Grace Hotels entered into a contract with Nova Design Build to provide architectural services in connection with its construction of a Holiday Inn Express in Waukegan, Illinois. In addition to the architectural fees, Grace promised to pay a $15,000 penalty if it did not use Nova's construction affiliate to build the hotel. The parties' relationship soured during the design phase and Grace did not use Nova's affiliate to build the hotel. Nova completed the design and registered a copyright for it. Because its computers had been stolen, Nova had to create a duplicate of its designs to satisfy the Copyright Office’s requirement of submitting a copy of the designs. Nova then sued Grace, alleging federal copyright infringement as well as state law claims. The gist of Nova's allegations is that Grace infringed its copyright when it used Nova’s designs to construct the hotel. Judge Der-Yeghiayan (N.D. Ill.) granted summary judgment to Grace on the ground that Nova's design re-creation did not satisfy the Copyright Office requirements.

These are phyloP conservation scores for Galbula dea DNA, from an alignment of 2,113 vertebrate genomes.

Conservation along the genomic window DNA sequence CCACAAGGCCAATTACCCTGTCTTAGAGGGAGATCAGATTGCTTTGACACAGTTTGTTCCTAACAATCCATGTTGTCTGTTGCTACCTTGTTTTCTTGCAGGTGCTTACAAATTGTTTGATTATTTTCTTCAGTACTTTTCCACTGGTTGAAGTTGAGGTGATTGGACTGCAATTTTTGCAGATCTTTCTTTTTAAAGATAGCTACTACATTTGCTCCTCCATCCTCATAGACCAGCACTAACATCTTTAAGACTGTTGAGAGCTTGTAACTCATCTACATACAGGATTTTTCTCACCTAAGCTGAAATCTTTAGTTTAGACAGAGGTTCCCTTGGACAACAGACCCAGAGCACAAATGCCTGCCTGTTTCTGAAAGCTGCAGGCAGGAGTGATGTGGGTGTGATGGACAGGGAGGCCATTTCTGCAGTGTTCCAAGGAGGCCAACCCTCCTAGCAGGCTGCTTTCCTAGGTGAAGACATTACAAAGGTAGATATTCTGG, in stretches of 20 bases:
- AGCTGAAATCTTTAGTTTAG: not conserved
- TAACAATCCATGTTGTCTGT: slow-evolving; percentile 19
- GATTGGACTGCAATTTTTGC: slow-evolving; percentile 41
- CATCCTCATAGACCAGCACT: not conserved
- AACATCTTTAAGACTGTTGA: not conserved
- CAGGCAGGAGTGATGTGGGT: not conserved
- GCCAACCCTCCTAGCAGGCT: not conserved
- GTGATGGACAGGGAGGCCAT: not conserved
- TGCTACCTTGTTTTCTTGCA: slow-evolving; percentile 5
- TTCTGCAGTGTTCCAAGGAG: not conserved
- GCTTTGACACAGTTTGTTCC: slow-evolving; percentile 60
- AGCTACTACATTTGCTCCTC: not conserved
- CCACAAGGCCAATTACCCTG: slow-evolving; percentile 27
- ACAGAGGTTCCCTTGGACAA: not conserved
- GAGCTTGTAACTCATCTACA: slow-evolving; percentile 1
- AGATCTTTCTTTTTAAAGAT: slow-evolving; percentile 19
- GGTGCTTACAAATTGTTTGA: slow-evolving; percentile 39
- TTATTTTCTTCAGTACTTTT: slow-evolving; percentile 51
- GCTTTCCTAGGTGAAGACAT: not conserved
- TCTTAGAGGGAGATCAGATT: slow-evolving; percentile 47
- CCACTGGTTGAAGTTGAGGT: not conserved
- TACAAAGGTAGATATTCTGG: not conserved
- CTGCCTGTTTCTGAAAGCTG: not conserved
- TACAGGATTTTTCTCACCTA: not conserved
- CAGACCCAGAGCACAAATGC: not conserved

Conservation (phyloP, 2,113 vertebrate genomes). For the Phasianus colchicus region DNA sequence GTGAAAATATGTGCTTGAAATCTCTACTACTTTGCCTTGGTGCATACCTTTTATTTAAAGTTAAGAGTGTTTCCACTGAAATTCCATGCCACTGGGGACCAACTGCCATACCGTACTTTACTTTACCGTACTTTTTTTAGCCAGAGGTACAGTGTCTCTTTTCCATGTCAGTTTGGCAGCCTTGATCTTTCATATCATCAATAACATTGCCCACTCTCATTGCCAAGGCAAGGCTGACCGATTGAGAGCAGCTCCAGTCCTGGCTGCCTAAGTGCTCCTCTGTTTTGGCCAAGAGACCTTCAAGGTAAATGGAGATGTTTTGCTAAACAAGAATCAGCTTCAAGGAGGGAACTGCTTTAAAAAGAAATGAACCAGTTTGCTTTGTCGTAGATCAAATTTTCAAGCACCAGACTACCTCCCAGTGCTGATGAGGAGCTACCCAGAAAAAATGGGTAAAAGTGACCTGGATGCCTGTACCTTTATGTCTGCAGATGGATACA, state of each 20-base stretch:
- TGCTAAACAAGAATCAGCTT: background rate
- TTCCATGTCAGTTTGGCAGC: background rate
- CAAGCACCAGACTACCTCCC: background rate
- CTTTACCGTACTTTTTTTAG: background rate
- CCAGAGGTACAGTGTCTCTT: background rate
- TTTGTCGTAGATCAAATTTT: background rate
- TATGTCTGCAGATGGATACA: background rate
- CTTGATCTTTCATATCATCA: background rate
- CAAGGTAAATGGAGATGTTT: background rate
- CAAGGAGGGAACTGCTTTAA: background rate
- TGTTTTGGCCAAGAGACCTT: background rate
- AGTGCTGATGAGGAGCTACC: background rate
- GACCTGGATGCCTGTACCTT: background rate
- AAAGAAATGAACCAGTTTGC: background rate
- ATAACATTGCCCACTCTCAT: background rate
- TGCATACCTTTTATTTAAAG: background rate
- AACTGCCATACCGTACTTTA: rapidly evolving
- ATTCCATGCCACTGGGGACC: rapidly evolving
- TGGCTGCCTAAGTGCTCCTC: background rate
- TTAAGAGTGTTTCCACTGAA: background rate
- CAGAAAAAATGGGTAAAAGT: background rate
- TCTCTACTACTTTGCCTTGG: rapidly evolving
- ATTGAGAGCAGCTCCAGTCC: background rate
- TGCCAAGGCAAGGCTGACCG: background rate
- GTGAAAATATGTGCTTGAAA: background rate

In their opinion, Seventh Circuit Chief Judge Easterbrook and Judges Kanne and Wood affirmed. The Court first addressed federal jurisdiction. Under the doctrine set forth in T.B. Harms Co., a federal court has jurisdiction under the Copyright Act only if the complaint seeks a remedy granted by the Act, as opposed to a contract remedy. In Harms, the issue concerned the ownership of the copyright, not its infringement. Here, however, Nova clearly alleges infringement and seeks a Copyright Act remedy. The fact that Grace has set forth a state contract law defense is immaterial. On the merits, the Court disagreed with the district court's resolution. The Copyright Act requires the registrant to submit a complete copy of the designs seeking to be registered. The submission must be "virtually identical" to the original designs. The Court concluded that the record supported Nova's claim that the submitted designs met the requirement and did not support the district court's speculation that Nova had to resort to employees’ memories to re-create its designs. Notwithstanding its disagreement with the district court on the registration requirement issue, the Court nevertheless affirmed. Before inquiring into whether the completed hotel infringed Nova's design, a court must identify the aspects of Nova's design that he can be protected. The only design aspects that can be protected are those that have originality. Here, Nova's designs were based on a Holiday Inn Express model. Although Nova added some features and changed others, there was not enough originality or creativity in the changes to qualify for Copyright Act protection. Grace was entitled to summary judgment.